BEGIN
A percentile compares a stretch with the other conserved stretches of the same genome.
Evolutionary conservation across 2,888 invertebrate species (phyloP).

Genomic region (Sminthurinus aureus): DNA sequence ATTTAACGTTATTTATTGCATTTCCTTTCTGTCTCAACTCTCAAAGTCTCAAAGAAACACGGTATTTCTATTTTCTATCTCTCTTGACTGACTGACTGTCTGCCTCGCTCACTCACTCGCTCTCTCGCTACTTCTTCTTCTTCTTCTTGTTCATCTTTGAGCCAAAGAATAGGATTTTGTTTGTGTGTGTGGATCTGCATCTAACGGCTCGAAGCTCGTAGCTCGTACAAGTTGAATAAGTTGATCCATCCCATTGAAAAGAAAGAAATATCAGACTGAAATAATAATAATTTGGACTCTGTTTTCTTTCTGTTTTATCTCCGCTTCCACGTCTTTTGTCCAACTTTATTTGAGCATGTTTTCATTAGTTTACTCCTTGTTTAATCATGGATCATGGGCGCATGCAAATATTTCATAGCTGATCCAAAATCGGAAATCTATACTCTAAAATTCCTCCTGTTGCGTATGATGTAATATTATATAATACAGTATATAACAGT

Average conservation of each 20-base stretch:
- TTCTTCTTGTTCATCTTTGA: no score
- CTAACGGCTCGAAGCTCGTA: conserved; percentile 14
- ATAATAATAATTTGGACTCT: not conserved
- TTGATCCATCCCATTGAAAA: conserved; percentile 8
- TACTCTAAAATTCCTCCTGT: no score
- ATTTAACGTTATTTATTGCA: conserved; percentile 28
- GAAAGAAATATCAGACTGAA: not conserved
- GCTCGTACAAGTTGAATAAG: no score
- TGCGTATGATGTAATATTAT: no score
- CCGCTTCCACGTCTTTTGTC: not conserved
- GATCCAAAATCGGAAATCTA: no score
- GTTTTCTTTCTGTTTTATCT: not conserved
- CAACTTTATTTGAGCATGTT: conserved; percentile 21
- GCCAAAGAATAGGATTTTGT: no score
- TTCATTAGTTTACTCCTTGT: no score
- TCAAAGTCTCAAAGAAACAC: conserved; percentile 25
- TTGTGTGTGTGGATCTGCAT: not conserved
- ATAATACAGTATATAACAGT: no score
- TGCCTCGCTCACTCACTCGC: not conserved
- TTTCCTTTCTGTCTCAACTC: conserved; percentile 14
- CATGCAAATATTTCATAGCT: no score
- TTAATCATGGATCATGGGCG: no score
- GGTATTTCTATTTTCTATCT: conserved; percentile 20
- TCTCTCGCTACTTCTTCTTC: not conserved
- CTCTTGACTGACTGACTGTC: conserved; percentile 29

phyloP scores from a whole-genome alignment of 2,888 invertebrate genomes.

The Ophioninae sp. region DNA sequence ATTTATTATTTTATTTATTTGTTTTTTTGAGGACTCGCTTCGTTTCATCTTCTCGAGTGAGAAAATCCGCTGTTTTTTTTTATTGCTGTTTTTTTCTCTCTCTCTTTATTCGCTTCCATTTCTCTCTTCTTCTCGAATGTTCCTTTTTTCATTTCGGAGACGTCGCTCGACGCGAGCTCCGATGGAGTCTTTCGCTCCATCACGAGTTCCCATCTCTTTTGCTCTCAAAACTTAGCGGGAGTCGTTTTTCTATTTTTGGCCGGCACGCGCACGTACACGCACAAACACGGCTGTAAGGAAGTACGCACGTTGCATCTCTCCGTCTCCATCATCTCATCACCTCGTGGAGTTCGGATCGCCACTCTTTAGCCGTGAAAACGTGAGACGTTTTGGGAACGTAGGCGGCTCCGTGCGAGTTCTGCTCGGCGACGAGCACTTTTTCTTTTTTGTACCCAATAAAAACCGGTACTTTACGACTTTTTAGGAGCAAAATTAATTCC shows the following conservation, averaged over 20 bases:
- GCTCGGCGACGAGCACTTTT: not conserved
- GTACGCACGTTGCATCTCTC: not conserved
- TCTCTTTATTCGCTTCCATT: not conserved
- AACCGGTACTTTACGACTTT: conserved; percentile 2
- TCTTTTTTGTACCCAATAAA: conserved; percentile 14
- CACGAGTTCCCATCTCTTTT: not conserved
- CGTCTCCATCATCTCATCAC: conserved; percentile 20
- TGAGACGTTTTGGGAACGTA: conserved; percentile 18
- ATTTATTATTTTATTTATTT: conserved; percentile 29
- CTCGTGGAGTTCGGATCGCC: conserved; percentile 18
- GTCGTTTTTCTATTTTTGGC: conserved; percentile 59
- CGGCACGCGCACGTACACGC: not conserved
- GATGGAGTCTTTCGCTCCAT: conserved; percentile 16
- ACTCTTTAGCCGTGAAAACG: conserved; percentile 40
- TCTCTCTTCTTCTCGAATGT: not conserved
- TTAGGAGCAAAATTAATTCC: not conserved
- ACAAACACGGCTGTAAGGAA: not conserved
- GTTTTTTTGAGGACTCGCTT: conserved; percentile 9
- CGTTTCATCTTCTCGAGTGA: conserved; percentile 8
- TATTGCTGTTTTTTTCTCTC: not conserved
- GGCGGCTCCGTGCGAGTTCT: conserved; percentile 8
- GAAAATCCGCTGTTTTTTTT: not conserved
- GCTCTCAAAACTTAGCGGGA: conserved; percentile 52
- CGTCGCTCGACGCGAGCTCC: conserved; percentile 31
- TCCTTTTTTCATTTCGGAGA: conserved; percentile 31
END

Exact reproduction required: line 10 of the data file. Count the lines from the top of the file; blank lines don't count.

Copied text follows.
- ATTTAACGTTATTTATTGCA: conserved; percentile 28